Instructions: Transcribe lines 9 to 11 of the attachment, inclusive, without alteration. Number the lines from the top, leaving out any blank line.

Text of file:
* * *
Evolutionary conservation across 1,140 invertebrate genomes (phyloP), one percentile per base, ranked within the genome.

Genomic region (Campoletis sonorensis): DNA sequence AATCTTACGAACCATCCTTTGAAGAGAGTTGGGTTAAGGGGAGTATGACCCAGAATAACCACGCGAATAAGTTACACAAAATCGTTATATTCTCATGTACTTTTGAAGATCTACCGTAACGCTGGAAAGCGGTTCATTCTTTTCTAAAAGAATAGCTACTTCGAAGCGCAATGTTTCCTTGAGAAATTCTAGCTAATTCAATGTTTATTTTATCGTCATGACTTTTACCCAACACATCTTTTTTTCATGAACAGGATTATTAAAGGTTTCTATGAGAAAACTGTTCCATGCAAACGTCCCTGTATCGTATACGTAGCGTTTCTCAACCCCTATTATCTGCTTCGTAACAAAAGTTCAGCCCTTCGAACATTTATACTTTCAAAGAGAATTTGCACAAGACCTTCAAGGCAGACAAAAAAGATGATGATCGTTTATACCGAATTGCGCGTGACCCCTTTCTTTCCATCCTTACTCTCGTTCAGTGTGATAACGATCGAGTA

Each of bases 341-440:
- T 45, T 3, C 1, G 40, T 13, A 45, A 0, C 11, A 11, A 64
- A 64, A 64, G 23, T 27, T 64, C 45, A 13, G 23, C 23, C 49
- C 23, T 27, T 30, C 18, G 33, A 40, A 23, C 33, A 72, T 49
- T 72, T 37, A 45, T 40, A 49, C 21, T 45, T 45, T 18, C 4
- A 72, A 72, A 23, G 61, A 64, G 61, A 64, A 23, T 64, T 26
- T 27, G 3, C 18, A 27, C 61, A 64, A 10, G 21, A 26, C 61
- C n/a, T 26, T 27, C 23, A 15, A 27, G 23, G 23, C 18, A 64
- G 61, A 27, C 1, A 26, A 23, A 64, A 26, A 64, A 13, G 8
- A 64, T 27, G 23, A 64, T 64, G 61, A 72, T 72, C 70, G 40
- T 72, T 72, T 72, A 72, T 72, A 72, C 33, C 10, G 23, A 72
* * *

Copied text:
- T 27, G 3, C 18, A 27, C 61, A 64, A 10, G 21, A 26, C 61
- C n/a, T 26, T 27, C 23, A 15, A 27, G 23, G 23, C 18, A 64
- G 61, A 27, C 1, A 26, A 23, A 64, A 26, A 64, A 13, G 8